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  • Writer's pictureThe San Juan Daily Star

Governor: Proposed P3 for power generation is three-fifths approved, with P3 Authority board

Gov. Pedro Pierluisi said negotiations with the proposed operator of the island’s legacy power

plants are underway.


Gov. Pedro Pierluisi Urrutia said it is very likely that the Public-Private Partnership Authority (P3A) board may approve on Friday the proposed public-private partnership for the generation, operation and maintenance of Puerto Rico Electric Power Authority (PREPA) legacy plants.

“This contract has to be approved by, among other entities, the Public Private Partnership Authority board; it has to be approved by the board of the Authority itself,” the governor said Thursday at a press conference.

“It has to be approved by the Electric Power Authority, the governing board of the electric power authority. It has to be approved by the Energy Bureau and approved by the oversight board [the Financial Oversight and Management Board],” he said. “So there are five entities that must approve the public-private partnership contract before it can be signed. And practically all those entities that I have just mentioned have already approved it, except the board of the Public-Private Partnerships Authority, which has a meeting scheduled for Friday of this week, and the Board of the Electric Power Authority.”

Pierluisi said negotiations with the proposed operator of the legacy power plants are underway. Citing sources, the STAR reported that it was a consortium headed by New Fortress Energy called Encanto Power.

The governor said he asked Secretary of State Omar Marrero Díaz, who chairs the P3A board, to evaluate whether amendments requested by the legislative leaders as a condition for approving the public-private partnership, could be included in the contract.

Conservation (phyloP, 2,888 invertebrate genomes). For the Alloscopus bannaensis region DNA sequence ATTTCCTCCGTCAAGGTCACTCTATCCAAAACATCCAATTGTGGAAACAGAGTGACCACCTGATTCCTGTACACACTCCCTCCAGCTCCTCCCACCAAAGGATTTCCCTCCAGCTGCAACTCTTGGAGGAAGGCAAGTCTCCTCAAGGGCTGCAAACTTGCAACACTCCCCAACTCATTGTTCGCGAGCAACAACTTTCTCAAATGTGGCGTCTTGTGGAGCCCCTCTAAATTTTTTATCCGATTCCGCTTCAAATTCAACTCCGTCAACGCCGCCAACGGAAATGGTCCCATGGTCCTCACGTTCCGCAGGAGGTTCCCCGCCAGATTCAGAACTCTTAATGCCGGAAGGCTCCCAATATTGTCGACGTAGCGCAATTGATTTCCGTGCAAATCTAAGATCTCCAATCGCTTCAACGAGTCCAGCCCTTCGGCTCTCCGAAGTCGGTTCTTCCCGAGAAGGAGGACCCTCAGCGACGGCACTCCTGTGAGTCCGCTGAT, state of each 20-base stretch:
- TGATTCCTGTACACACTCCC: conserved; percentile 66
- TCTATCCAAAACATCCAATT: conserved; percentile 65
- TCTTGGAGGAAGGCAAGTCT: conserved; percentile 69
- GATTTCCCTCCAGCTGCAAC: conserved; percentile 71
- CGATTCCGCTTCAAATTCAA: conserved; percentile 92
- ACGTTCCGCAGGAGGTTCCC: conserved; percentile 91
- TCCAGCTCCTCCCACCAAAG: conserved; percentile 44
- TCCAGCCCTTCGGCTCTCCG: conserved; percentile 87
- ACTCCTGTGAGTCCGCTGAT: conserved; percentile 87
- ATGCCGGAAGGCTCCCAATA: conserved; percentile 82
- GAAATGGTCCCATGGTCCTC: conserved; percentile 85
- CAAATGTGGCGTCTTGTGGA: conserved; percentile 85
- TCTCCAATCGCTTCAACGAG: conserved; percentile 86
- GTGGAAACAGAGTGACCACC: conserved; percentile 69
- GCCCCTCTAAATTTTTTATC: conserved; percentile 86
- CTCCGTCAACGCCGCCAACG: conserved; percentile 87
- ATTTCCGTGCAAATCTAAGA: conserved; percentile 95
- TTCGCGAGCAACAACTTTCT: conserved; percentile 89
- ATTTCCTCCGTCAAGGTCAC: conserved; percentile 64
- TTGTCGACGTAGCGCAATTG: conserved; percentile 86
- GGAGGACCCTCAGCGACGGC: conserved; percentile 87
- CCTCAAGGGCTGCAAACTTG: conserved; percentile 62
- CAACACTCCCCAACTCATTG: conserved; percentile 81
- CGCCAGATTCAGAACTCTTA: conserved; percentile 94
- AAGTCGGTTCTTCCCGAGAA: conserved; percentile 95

House Speaker Rafael “Tatito ” Hernández Montañez and Senate President José Luis Dalmau Santiago had requested the inclusion of language in the contract that would make the contract more transparent and would protect the jobs of PREPA workers.

The Legislature nominated two members of the P3A board and they are under instructions to oppose the contract.

“It is possible that the contract provides for that. If so, then let the presidents of the bodies be informed,” Pierluisi said. “If the contract does not provide for it and it can be modified, then so be it. It must be done. It is possible that some of the approaches and suggestions do not require amending the contract.”

The governor declined to speak on the identity of the contractor citing confidentiality provisions.

He disputed claims that under the law the legacy power plants must be operated by two separate companies instead of one.

“But what the energy transformation law requires is that this entity be different from the one that operates the transmission and distribution network,” Pierluisi said. “So as long as it is another entity, that there is not a monopoly for the entire electrical system in Puerto Rico, that we have at least two entities, one for the transmission and distribution network and one for generation, the law is complied with.”

The governor did not know whether the contract contains language that would seek to avoid the same setbacks customers experienced under the contract with LUMA Energy, the private operator of PREPA’s transmission and distribution system.

“But I tend to think that they are taking all precautionary measures, so that the public-private alliance works,” he said.

In the event the contract does not move forward, the proposed debt adjustment plan for PREPA contains language suggesting that the oversight board may preempt local laws that prevent putting PREPA’s legacy power plants under private management due to legislative opposition, as reported by the STAR in December.

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